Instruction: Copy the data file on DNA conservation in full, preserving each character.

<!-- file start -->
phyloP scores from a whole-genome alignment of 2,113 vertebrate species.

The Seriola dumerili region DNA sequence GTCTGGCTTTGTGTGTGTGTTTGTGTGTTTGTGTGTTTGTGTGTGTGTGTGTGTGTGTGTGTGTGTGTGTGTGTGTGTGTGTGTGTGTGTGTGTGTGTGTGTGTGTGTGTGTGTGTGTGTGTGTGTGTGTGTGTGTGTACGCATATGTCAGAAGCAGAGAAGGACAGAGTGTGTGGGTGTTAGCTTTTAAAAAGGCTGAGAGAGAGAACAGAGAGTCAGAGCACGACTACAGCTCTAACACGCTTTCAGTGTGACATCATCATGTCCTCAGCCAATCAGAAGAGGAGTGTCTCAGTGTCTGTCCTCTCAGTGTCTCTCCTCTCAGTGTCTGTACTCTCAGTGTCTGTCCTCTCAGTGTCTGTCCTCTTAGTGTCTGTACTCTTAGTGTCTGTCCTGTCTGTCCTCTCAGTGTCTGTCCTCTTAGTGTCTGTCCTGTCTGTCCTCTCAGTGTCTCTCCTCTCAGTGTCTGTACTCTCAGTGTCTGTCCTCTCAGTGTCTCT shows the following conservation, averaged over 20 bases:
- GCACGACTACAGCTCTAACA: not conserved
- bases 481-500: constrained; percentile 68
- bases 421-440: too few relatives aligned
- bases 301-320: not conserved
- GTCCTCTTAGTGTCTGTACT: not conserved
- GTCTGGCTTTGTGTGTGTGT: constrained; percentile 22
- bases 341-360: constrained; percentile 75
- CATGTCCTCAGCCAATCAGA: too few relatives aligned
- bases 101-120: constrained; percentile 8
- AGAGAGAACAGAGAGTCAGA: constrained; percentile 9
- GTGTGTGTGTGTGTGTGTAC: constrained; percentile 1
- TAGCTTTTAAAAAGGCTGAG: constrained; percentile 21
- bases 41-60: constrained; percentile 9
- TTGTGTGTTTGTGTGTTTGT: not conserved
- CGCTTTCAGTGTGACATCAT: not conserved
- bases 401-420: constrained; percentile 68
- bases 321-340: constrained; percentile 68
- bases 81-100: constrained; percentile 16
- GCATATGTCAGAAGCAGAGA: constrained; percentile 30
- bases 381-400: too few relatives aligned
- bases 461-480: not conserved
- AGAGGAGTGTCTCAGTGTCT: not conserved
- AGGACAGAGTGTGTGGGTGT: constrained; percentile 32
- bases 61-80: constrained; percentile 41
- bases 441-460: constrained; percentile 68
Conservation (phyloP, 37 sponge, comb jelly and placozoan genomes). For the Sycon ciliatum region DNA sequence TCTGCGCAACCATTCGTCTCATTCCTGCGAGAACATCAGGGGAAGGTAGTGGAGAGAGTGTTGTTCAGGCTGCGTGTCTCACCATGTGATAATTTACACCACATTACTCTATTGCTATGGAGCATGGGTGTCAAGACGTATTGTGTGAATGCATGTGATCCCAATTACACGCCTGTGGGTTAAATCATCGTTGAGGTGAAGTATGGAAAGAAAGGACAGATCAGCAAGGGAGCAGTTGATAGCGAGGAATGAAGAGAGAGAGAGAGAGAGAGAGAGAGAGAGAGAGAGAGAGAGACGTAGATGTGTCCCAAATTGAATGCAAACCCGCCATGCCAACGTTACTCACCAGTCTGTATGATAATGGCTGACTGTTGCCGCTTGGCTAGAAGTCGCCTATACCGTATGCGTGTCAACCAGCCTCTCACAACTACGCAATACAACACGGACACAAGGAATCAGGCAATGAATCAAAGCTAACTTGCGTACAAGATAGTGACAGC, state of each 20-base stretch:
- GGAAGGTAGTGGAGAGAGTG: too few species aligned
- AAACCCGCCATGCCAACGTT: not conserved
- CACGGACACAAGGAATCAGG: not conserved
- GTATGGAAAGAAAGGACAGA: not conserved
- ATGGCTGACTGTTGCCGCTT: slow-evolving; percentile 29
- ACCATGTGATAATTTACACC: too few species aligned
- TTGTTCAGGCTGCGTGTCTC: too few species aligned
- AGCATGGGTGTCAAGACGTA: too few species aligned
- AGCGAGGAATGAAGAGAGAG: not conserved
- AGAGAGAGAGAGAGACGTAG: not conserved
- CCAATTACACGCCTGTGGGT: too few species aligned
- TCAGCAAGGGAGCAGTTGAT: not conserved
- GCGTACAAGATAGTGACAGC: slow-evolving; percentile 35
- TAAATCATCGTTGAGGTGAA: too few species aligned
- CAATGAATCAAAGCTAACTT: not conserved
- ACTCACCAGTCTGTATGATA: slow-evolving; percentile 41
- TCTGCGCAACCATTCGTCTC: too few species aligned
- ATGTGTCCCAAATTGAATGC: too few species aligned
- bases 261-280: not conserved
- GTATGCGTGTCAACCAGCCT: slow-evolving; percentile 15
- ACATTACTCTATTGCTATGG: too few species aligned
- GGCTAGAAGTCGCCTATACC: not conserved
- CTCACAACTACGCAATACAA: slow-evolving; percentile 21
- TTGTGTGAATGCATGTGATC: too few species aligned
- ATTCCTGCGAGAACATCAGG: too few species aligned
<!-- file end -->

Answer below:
phyloP scores from a whole-genome alignment of 2,113 vertebrate species.

The Seriola dumerili region DNA sequence GTCTGGCTTTGTGTGTGTGTTTGTGTGTTTGTGTGTTTGTGTGTGTGTGTGTGTGTGTGTGTGTGTGTGTGTGTGTGTGTGTGTGTGTGTGTGTGTGTGTGTGTGTGTGTGTGTGTGTGTGTGTGTGTGTGTGTGTGTACGCATATGTCAGAAGCAGAGAAGGACAGAGTGTGTGGGTGTTAGCTTTTAAAAAGGCTGAGAGAGAGAACAGAGAGTCAGAGCACGACTACAGCTCTAACACGCTTTCAGTGTGACATCATCATGTCCTCAGCCAATCAGAAGAGGAGTGTCTCAGTGTCTGTCCTCTCAGTGTCTCTCCTCTCAGTGTCTGTACTCTCAGTGTCTGTCCTCTCAGTGTCTGTCCTCTTAGTGTCTGTACTCTTAGTGTCTGTCCTGTCTGTCCTCTCAGTGTCTGTCCTCTTAGTGTCTGTCCTGTCTGTCCTCTCAGTGTCTCTCCTCTCAGTGTCTGTACTCTCAGTGTCTGTCCTCTCAGTGTCTCT shows the following conservation, averaged over 20 bases:
- GCACGACTACAGCTCTAACA: not conserved
- bases 481-500: constrained; percentile 68
- bases 421-440: too few relatives aligned
- bases 301-320: not conserved
- GTCCTCTTAGTGTCTGTACT: not conserved
- GTCTGGCTTTGTGTGTGTGT: constrained; percentile 22
- bases 341-360: constrained; percentile 75
- CATGTCCTCAGCCAATCAGA: too few relatives aligned
- bases 101-120: constrained; percentile 8
- AGAGAGAACAGAGAGTCAGA: constrained; percentile 9
- GTGTGTGTGTGTGTGTGTAC: constrained; percentile 1
- TAGCTTTTAAAAAGGCTGAG: constrained; percentile 21
- bases 41-60: constrained; percentile 9
- TTGTGTGTTTGTGTGTTTGT: not conserved
- CGCTTTCAGTGTGACATCAT: not conserved
- bases 401-420: constrained; percentile 68
- bases 321-340: constrained; percentile 68
- bases 81-100: constrained; percentile 16
- GCATATGTCAGAAGCAGAGA: constrained; percentile 30
- bases 381-400: too few relatives aligned
- bases 461-480: not conserved
- AGAGGAGTGTCTCAGTGTCT: not conserved
- AGGACAGAGTGTGTGGGTGT: constrained; percentile 32
- bases 61-80: constrained; percentile 41
- bases 441-460: constrained; percentile 68
Conservation (phyloP, 37 sponge, comb jelly and placozoan genomes). For the Sycon ciliatum region DNA sequence TCTGCGCAACCATTCGTCTCATTCCTGCGAGAACATCAGGGGAAGGTAGTGGAGAGAGTGTTGTTCAGGCTGCGTGTCTCACCATGTGATAATTTACACCACATTACTCTATTGCTATGGAGCATGGGTGTCAAGACGTATTGTGTGAATGCATGTGATCCCAATTACACGCCTGTGGGTTAAATCATCGTTGAGGTGAAGTATGGAAAGAAAGGACAGATCAGCAAGGGAGCAGTTGATAGCGAGGAATGAAGAGAGAGAGAGAGAGAGAGAGAGAGAGAGAGAGAGAGAGAGACGTAGATGTGTCCCAAATTGAATGCAAACCCGCCATGCCAACGTTACTCACCAGTCTGTATGATAATGGCTGACTGTTGCCGCTTGGCTAGAAGTCGCCTATACCGTATGCGTGTCAACCAGCCTCTCACAACTACGCAATACAACACGGACACAAGGAATCAGGCAATGAATCAAAGCTAACTTGCGTACAAGATAGTGACAGC, state of each 20-base stretch:
- GGAAGGTAGTGGAGAGAGTG: too few species aligned
- AAACCCGCCATGCCAACGTT: not conserved
- CACGGACACAAGGAATCAGG: not conserved
- GTATGGAAAGAAAGGACAGA: not conserved
- ATGGCTGACTGTTGCCGCTT: slow-evolving; percentile 29
- ACCATGTGATAATTTACACC: too few species aligned
- TTGTTCAGGCTGCGTGTCTC: too few species aligned
- AGCATGGGTGTCAAGACGTA: too few species aligned
- AGCGAGGAATGAAGAGAGAG: not conserved
- AGAGAGAGAGAGAGACGTAG: not conserved
- CCAATTACACGCCTGTGGGT: too few species aligned
- TCAGCAAGGGAGCAGTTGAT: not conserved
- GCGTACAAGATAGTGACAGC: slow-evolving; percentile 35
- TAAATCATCGTTGAGGTGAA: too few species aligned
- CAATGAATCAAAGCTAACTT: not conserved
- ACTCACCAGTCTGTATGATA: slow-evolving; percentile 41
- TCTGCGCAACCATTCGTCTC: too few species aligned
- ATGTGTCCCAAATTGAATGC: too few species aligned
- bases 261-280: not conserved
- GTATGCGTGTCAACCAGCCT: slow-evolving; percentile 15
- ACATTACTCTATTGCTATGG: too few species aligned
- GGCTAGAAGTCGCCTATACC: not conserved
- CTCACAACTACGCAATACAA: slow-evolving; percentile 21
- TTGTGTGAATGCATGTGATC: too few species aligned
- ATTCCTGCGAGAACATCAGG: too few species aligned